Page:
When Major League Baseball issued guidelines to players and team officials regarding what baseball may be like when play resumes, if in fact it does resume this year, the reaction from some of the players was one of shock, not unexpectedly. No leaving the hotel when the team is on the road! Masks to be worn except on the playing field! No batboys! Pitchers will take their own rosin bags out to the mound! Sitting six feet apart in the dugout; otherwise players will sit in the empty stands! No high-fives! But worst of all, no spitting! NO SPITTING? Oh the agony! Almost every time a TV camera focuses on a ballplayer in the dugout or in the on-deck circle or out in the field, he has something in his mouth to spit out. Some of them spit out of force of habit, even when there’ s nothing to spit. I wonder how powerful an air hose must be to clean out a major-league dugout after those guys spit tobacco juice and water and anything else onto the cement floor for three hours. It is a quagmire in which no pig would roll around. I’m not sure if there is a penalty for spitting. Probably not. This suggested rule may just be the end of major league baseball.

Today would have been the beginning of graduation weekend in our family—Olivia’s reception at her house this evening, more seniors’ parties to attend over the weekend and commencement itself at the civic center Sunday afternoon. All of those events, of course, have long been postponed. But there have been some “smile moments” nevertheless. Last night as the Central drama awards were presented online, she received the award as Senior Thespian of the Year and a scholarship from the adult drama support organization. She continues to make us proud! In recent days she also made public her college choice. She’s a Coyote! Her mom, her grandmother, her aunt, her two uncles and her great-aunt—all USD alumni—are delighted as am I. And all of the red and white attire we own will still be appropriate for at least four more years! Olivia and her classmates will see their virtual graduation on live local television and online a week from Sunday; Central is still hoping for an in-person graduation at the civic center in late July, and Olivia’s reception at home will be on the weekend before she departs for college. Need I say all of those events, as well as everything else planned for this summer (except of course for the Trump campaign rally and the motorcycle rally) are subject to change.

One of the prominent dining establishments here in the Black Hills near Rapid City had planned to throw open its doors to dine-in customers this weekend, Saturday through Monday, taking advantage of the holiday weekend and the onslaught of tourists and locals anxious to get out and go anywhere. But when the number of coronavirus cases in Pennington County continued to rise this past week with new cases reported every day, the management out there had a change of heart. Despite the fact that their location is along the busiest highway in the Hills, right on the way to all the major tourist traps, they decided to continue only with curbside pickup service and delay the opening of indoor dining and drinking until it is safe to do so. The management cited the case of two prominent downtown Rapid City restaurants which had three employees diagnosed with COVID-19 and said that they, too, want to do the right thing and be responsible citizens. Wow! A breath of fresh air! I hope a lot of people make the trek down to Rockerville to pick up food at The Gaslight, either as they pass by or to bring home. Even though I had no desire to drive down there and back amid all the traffic and even though I have plenty of food to eat at home, I gave them $36 worth of business today, and I feel good about it.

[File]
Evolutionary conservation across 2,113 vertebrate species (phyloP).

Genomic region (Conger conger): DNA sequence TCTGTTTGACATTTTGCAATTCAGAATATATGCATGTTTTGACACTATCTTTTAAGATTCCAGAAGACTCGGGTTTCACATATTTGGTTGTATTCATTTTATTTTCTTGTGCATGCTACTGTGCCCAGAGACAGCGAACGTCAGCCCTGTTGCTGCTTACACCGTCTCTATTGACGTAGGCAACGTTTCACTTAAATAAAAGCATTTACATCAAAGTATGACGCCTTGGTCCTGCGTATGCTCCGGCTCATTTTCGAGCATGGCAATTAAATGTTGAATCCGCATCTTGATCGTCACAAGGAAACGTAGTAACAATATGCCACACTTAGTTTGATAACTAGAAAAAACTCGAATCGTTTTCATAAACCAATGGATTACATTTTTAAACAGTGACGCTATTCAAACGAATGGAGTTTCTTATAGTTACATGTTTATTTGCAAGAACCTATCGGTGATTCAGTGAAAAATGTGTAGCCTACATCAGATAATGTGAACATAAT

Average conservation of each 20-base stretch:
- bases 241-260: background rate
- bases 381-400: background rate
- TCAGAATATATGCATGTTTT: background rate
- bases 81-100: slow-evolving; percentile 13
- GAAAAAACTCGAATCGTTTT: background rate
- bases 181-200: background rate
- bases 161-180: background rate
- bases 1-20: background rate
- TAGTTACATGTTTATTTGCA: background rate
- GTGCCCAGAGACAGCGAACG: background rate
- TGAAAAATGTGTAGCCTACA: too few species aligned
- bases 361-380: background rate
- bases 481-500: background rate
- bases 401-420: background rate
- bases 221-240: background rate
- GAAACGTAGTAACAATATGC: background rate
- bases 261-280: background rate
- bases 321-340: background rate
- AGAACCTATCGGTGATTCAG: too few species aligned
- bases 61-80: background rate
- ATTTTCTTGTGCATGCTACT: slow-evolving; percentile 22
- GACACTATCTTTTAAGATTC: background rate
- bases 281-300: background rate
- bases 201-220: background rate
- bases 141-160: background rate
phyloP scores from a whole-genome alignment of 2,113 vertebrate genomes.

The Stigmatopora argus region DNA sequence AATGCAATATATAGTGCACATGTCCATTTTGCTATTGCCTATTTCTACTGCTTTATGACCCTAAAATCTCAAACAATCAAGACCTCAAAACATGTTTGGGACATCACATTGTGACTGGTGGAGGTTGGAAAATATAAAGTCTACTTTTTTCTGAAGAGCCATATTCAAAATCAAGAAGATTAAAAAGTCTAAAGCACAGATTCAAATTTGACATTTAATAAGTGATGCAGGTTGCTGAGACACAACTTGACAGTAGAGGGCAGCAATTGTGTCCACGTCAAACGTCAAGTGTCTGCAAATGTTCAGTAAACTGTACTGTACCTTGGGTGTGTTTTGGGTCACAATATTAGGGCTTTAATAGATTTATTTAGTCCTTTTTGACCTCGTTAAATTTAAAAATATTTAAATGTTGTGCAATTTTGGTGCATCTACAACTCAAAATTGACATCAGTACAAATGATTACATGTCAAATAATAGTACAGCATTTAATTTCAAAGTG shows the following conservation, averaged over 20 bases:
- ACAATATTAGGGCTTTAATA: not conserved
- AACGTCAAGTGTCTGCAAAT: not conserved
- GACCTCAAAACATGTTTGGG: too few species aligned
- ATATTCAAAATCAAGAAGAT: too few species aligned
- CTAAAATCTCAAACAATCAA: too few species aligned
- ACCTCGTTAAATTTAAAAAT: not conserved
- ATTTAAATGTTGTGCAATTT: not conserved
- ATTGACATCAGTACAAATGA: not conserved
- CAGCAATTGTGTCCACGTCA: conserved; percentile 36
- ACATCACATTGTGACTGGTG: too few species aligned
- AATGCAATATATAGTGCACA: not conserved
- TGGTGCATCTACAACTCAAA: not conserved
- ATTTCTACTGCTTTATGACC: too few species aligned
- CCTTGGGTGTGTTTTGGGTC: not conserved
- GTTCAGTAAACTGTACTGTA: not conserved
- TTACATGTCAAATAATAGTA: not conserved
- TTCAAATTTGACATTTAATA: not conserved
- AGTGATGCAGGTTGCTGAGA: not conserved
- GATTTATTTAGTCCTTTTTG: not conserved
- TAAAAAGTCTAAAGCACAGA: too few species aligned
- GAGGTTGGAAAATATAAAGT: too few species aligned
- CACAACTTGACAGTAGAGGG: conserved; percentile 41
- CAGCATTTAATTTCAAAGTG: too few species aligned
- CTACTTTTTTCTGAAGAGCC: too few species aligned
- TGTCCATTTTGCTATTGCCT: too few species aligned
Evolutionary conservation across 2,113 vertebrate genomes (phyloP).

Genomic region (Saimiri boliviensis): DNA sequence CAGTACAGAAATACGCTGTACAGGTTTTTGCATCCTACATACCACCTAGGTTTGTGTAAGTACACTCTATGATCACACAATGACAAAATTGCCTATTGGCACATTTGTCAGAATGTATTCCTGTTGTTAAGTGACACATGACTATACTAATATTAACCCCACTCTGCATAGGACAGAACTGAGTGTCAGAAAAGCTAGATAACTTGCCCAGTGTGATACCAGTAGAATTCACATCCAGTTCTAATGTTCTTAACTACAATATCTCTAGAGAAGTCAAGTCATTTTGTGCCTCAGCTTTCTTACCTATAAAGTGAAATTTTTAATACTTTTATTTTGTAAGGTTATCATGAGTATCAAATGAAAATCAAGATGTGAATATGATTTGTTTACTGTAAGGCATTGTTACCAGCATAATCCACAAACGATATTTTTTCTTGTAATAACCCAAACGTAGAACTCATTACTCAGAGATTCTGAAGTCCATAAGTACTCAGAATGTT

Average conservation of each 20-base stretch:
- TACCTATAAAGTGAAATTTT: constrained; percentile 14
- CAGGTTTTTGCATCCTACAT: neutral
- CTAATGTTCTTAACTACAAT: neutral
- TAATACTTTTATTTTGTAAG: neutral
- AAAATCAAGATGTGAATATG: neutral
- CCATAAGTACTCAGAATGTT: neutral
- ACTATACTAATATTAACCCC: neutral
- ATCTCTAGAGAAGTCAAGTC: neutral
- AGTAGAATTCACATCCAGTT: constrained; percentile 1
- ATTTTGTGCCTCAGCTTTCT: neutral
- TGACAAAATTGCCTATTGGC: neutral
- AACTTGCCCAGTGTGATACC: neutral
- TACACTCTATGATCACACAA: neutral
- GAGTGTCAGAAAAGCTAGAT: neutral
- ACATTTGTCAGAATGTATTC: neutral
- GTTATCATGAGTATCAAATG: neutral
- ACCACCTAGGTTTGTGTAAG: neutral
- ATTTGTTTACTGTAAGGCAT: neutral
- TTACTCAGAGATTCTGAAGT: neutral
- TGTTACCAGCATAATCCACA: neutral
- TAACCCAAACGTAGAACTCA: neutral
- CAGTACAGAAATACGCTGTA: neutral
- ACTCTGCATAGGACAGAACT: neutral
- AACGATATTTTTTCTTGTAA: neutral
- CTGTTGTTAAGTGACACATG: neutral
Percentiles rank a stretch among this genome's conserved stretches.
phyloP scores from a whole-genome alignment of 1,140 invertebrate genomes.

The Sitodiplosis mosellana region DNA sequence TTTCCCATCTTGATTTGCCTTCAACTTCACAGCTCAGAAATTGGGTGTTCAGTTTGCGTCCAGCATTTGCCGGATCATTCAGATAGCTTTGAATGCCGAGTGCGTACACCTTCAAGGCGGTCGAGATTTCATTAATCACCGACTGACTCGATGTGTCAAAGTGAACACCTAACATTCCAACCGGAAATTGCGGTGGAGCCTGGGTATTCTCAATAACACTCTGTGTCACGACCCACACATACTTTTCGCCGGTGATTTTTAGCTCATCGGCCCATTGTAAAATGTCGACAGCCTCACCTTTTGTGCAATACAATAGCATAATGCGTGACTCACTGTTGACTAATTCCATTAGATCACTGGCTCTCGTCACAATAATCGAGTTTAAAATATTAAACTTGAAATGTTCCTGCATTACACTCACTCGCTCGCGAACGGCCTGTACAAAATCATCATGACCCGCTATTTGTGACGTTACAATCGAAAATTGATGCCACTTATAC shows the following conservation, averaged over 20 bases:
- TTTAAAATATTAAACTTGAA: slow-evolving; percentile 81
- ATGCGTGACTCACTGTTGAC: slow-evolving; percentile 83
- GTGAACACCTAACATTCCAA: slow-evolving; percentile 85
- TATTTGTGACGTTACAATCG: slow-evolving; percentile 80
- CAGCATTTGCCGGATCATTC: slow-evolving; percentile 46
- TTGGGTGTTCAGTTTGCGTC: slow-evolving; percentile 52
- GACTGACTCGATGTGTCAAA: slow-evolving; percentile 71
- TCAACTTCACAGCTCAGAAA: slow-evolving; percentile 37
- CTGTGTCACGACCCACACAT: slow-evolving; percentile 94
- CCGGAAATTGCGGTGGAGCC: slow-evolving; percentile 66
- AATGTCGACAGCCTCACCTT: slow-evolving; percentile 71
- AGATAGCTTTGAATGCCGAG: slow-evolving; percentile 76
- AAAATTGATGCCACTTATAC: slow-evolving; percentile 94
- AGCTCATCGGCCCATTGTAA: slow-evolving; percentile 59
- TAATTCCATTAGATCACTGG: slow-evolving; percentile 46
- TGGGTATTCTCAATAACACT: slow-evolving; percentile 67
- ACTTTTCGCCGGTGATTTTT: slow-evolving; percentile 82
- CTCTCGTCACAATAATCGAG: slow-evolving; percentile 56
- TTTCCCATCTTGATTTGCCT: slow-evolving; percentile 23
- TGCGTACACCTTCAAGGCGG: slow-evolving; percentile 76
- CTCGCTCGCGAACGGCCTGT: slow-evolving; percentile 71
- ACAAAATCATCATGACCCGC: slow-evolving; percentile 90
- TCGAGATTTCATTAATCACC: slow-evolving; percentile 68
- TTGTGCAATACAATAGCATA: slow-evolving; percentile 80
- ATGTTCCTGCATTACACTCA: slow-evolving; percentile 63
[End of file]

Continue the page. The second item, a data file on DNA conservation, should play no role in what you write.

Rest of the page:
The churches that were “open for business” this morning likely have been open for a few weeks. Hopefully they did not open simply because the almighty one in the White House decreed it so. As for my church, the plan was to resume in-person worship services on June 7, but as the number of coronavirus cases in this county continues to rise and Pennington County seems to lead the state in the number of new cases each day, our church’s leadership council this past week decided that June 7 will be too soon to get back to what some are calling “living without fear.” We have a lot of handshakers in our congregation, and there are even a few dozen huggers. I agree with the leadership council that this city and this time are not right to get those folks back in one spot, even if every other pew is roped off. So the routine of watching church services online instead of being there in-house will continue for a few more weeks, at least for this one worshipper. One thing that bothers me about the resumption of church services, when that happens, was brought to my attention when the pastor of the church in Lincoln whose service I watch each week mentioned that the bishop of the Methodist conference that includes Nebraska recommended that there be no congregational singing. The obvious reason is that, when one opens one’s mouth and bellows forth (especially you sopranos!), droplets of who-knows-what are emitted, and they can fly for several feet. The naysayers will dispute that claim, but I trust the medical experts who say it is so. That upsets me, not for the present situation, but for the long run. Won’t we be able to lustily proclaim “Joyful, Joyful We Adore Thee” with the organ on full volume? Or joyfully declare “Holy, Holy, Holy” with a trumpet player adding emphasis? A no-singing policy does away with a choir, of course. And as I look forward to fall, it threatens the very existence of school choirs, bands and drama groups. I can already imagine some school boards planning the reduction of funds for those activities which some consider to be frills in the school program anyway. You know that once they’re gone, they’re never coming back. Let this pandemic not be the death knell for group singing, whether in church, in school or in the living room.